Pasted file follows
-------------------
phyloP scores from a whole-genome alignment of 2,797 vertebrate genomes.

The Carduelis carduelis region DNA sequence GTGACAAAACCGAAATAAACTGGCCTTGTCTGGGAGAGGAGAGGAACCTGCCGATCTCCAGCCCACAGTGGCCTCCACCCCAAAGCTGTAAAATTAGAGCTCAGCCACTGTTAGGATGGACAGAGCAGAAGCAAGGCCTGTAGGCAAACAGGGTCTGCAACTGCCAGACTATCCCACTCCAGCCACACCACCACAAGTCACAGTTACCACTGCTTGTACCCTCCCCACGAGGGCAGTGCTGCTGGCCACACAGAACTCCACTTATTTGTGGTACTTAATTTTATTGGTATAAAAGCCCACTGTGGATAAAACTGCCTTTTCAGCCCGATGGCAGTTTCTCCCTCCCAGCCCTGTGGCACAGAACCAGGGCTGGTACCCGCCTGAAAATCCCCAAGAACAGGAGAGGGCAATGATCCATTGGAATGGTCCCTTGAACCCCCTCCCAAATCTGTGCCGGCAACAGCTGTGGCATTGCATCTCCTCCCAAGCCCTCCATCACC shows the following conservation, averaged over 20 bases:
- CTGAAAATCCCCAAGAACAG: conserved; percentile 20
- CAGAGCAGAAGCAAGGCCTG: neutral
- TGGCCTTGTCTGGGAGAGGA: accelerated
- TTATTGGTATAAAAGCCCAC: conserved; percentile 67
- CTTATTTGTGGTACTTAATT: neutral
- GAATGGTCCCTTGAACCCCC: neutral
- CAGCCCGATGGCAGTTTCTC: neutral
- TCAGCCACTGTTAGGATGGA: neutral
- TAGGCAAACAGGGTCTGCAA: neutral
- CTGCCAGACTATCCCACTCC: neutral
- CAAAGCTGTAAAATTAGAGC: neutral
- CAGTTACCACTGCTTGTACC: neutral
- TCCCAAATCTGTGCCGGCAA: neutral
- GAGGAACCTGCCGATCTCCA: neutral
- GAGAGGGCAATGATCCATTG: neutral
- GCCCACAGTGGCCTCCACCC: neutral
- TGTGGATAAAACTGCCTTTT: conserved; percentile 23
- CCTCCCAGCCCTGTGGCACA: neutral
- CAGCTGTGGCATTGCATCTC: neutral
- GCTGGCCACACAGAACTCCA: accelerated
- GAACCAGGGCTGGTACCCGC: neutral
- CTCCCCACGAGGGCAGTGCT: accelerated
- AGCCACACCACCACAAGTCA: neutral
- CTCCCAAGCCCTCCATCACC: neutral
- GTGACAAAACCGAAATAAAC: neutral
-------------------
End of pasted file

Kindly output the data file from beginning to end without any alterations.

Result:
phyloP scores from a whole-genome alignment of 2,797 vertebrate genomes.

The Carduelis carduelis region DNA sequence GTGACAAAACCGAAATAAACTGGCCTTGTCTGGGAGAGGAGAGGAACCTGCCGATCTCCAGCCCACAGTGGCCTCCACCCCAAAGCTGTAAAATTAGAGCTCAGCCACTGTTAGGATGGACAGAGCAGAAGCAAGGCCTGTAGGCAAACAGGGTCTGCAACTGCCAGACTATCCCACTCCAGCCACACCACCACAAGTCACAGTTACCACTGCTTGTACCCTCCCCACGAGGGCAGTGCTGCTGGCCACACAGAACTCCACTTATTTGTGGTACTTAATTTTATTGGTATAAAAGCCCACTGTGGATAAAACTGCCTTTTCAGCCCGATGGCAGTTTCTCCCTCCCAGCCCTGTGGCACAGAACCAGGGCTGGTACCCGCCTGAAAATCCCCAAGAACAGGAGAGGGCAATGATCCATTGGAATGGTCCCTTGAACCCCCTCCCAAATCTGTGCCGGCAACAGCTGTGGCATTGCATCTCCTCCCAAGCCCTCCATCACC shows the following conservation, averaged over 20 bases:
- CTGAAAATCCCCAAGAACAG: conserved; percentile 20
- CAGAGCAGAAGCAAGGCCTG: neutral
- TGGCCTTGTCTGGGAGAGGA: accelerated
- TTATTGGTATAAAAGCCCAC: conserved; percentile 67
- CTTATTTGTGGTACTTAATT: neutral
- GAATGGTCCCTTGAACCCCC: neutral
- CAGCCCGATGGCAGTTTCTC: neutral
- TCAGCCACTGTTAGGATGGA: neutral
- TAGGCAAACAGGGTCTGCAA: neutral
- CTGCCAGACTATCCCACTCC: neutral
- CAAAGCTGTAAAATTAGAGC: neutral
- CAGTTACCACTGCTTGTACC: neutral
- TCCCAAATCTGTGCCGGCAA: neutral
- GAGGAACCTGCCGATCTCCA: neutral
- GAGAGGGCAATGATCCATTG: neutral
- GCCCACAGTGGCCTCCACCC: neutral
- TGTGGATAAAACTGCCTTTT: conserved; percentile 23
- CCTCCCAGCCCTGTGGCACA: neutral
- CAGCTGTGGCATTGCATCTC: neutral
- GCTGGCCACACAGAACTCCA: accelerated
- GAACCAGGGCTGGTACCCGC: neutral
- CTCCCCACGAGGGCAGTGCT: accelerated
- AGCCACACCACCACAAGTCA: neutral
- CTCCCAAGCCCTCCATCACC: neutral
- GTGACAAAACCGAAATAAAC: neutral